3D Xpoint Memory (Intel Optane)

Discussion in 'PC Industry' started by hoom, Aug 2, 2015.

  1. Bondrewd

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    That was in Intel's lucid dreams.
    Back then when it was a thousand times better than NAND at everything.
     
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  2. Gubbi

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    It was supposed to be priced between DRAM and FLASH, which it is: Just a lot closer to DRAM.

    I'd like to see it succeed, but I have a hard time seeing how it can happen. Permanent storage is (almost) always accessed with filesystem semantics, stuff is loaded and stored one chunk at a time. The chunk size is normally 4KB.

    The advantages of Optane over NAND are more write cycles, lower latency and byte addressability. However, if it is used as a regular storage device you don't really take advantage of the lower latency and byte addressability. Then you're left with more write cycles as the only advantage, which really is a non-issue with modern enterprise class SSDs.

    Cheers
     
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  3. Grall

    Grall Invisible Member
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    Righto. Gotcha! :lol:

    It's not so much what you say, as what you don't say. *sigh* Corporations...

    Well, yeah. Not at these ludicrous prices, that's for sure...

    Maybe for really heavy write loads, massively realtime updated databases and whatnot.
     
  4. Bondrewd

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    These are rare and XPoint drives lack capacity.
    They seriosly lack capacity for enterpise uses.
     
  5. Grall

    Grall Invisible Member
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    You chain a bunch of these drives together, you can have 1-3TB+ capacity per socket 2066 RAID5 hanging right off the CPU's PCIe lanes. Lots more if using one of the drives with more than 375GB capacity, and/or multi-port RAID cards. What kind of heavy write database needs that much storage?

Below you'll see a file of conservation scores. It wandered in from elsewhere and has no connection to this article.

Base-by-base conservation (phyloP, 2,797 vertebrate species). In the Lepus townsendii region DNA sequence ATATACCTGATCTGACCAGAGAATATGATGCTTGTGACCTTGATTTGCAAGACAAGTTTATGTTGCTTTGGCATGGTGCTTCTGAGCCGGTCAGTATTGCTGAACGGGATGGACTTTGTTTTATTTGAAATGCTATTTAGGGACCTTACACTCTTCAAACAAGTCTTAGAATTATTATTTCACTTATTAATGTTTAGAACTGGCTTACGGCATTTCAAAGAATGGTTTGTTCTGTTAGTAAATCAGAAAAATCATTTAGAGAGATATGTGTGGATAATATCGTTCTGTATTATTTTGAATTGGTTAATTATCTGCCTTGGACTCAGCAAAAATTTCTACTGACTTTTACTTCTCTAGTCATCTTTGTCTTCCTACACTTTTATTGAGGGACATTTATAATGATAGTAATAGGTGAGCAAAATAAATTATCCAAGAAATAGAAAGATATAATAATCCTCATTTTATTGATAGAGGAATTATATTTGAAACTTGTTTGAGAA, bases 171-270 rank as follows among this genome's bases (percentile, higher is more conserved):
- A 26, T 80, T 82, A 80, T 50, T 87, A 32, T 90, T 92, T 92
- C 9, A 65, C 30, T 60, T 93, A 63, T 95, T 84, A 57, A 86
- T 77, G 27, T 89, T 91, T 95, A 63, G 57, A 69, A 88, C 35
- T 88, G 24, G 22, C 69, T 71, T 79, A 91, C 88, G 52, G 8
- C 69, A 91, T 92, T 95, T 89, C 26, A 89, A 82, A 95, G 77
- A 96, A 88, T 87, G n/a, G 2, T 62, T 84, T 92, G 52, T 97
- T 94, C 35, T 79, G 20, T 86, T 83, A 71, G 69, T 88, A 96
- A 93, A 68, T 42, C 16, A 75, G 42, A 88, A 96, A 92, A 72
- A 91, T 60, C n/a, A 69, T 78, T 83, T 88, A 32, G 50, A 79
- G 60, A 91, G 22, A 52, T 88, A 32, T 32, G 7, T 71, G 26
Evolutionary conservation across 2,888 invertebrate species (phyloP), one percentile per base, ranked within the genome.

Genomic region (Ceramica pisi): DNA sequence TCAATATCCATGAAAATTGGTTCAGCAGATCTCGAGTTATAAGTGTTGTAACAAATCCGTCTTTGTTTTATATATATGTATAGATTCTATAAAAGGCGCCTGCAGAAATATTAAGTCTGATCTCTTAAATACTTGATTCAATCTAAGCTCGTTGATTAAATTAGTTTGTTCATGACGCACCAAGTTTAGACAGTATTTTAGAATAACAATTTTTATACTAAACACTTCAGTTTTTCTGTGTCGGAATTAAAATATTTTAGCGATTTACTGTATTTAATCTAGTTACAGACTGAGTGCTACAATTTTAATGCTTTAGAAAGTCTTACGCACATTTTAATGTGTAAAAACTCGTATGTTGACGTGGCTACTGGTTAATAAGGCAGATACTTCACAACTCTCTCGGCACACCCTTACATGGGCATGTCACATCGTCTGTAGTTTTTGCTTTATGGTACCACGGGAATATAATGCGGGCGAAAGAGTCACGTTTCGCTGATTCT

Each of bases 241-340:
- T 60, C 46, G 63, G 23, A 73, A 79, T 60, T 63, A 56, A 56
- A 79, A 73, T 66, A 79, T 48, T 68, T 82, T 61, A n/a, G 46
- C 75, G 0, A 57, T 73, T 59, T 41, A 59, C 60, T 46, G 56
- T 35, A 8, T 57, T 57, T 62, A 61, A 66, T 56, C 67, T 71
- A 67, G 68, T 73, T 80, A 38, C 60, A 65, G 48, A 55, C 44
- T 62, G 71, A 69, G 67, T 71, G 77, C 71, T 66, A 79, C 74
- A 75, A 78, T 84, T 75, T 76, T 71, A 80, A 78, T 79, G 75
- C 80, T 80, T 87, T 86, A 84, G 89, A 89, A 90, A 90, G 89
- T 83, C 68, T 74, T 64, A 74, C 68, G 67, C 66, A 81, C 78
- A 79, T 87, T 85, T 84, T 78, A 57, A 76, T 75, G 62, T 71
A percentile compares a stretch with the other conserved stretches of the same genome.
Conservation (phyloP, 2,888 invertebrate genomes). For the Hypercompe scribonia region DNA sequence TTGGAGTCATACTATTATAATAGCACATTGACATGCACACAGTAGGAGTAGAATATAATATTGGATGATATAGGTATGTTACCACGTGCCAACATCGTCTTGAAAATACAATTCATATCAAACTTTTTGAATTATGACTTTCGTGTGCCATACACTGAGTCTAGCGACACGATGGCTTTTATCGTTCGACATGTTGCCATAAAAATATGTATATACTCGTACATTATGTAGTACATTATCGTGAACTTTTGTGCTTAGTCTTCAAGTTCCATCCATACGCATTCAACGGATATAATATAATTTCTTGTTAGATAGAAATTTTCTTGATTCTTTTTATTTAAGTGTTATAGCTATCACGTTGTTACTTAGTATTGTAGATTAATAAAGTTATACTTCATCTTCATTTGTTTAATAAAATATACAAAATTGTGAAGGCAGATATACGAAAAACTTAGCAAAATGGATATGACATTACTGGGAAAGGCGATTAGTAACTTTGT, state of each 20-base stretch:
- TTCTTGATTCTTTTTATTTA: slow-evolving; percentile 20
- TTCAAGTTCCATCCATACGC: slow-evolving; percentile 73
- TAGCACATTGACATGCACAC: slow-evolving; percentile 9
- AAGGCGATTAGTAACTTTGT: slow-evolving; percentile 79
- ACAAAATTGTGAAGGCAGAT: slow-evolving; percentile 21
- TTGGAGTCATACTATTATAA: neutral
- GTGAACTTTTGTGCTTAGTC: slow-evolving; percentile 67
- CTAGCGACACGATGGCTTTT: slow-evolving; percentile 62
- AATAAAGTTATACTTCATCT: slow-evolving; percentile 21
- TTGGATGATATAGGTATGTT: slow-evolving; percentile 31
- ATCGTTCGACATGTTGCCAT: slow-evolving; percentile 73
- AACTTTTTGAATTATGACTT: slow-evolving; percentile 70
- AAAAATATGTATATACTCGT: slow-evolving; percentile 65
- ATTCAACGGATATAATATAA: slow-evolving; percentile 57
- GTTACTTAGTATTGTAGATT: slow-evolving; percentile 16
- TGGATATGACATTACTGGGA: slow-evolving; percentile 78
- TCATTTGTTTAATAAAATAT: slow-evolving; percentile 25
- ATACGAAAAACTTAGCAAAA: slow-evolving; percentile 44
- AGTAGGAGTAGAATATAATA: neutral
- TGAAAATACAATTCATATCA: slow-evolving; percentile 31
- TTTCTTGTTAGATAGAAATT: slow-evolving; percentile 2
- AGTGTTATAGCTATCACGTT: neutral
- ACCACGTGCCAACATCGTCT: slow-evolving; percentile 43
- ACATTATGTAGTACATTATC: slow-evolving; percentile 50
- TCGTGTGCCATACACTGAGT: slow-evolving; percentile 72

6. Bondrewd

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    That's a pretty original way to waste dosh.
    Might as well throw them down the loo or burn them live on twitch or something.
     
  7. Infinisearch

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    According to intel here is a list of the advantages: (via tomshardware)
    High Random Read And Write Performance
    High Performance At Low Queue Depths
    High Simultaneous Read And Write Performance
    High Read And Write Performance At Small Capacity Points
    High Performance Maintained As The Drive Fills
    Heavy Workloads That Cause Drive Wear And Require High Endurance
     
  8. Grall

    Grall Invisible Member
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    Petty cash for a corporation.
     
  9. Grall

    Grall Invisible Member
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    Oh and whaddya know. Less than a day after my original post here and Intel launches their SSD Optane 900P series of high-end consumer drives, in both PCIe and 2.5" U.2 form factors. 480GB for $600; that's around a quarter to a third of their enterprise line AND larger capacity to boot. (And marginally higher peak read speed too, interestingly.)

    Downside is loss of write endurance (still major though), loss of write speed, and some "pro"/management features (SMbus was mentioned.)

    So it is a very fast drive which is quite small, and very expensive. I'm still looking at buying one, just because I have an M.2 slot left over where this guy could plug in with the appropriate adaptor... :p
     
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  10. CSI PC

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    I guess one needs just a little while longer for the 'consumer' 900P model (not really much of a consumer prodct though tbh), still expensive for average consumer but not too bad a price, shame still only limited capacity of 480GB though.
    Looks like price is around $390 for the 280GB model and anywhere from $700 to $1,000 for the 480GB model due to price markups and availability or lack of I should say.

    Edit:
    NVM and sorry Grall somehow missed your last post.
    Still it is very much worth it for certain scenarios, and it has great durability.
    Personally I think what Intel really needs to do is sell a higher capacity Optane cache product (say 128GB) that importantly can be used on more than just the boot drive.
    Nice market to combine that with large capacity non-NVMe SSD drives; sadly Intel seems more keen on providing various products that are less than ideal though both for Cache/memory concept and separately the PCIe SSD - more so the consumer market.
     
    #90 CSI PC, Oct 28, 2017
    Last edited: Oct 28, 2017
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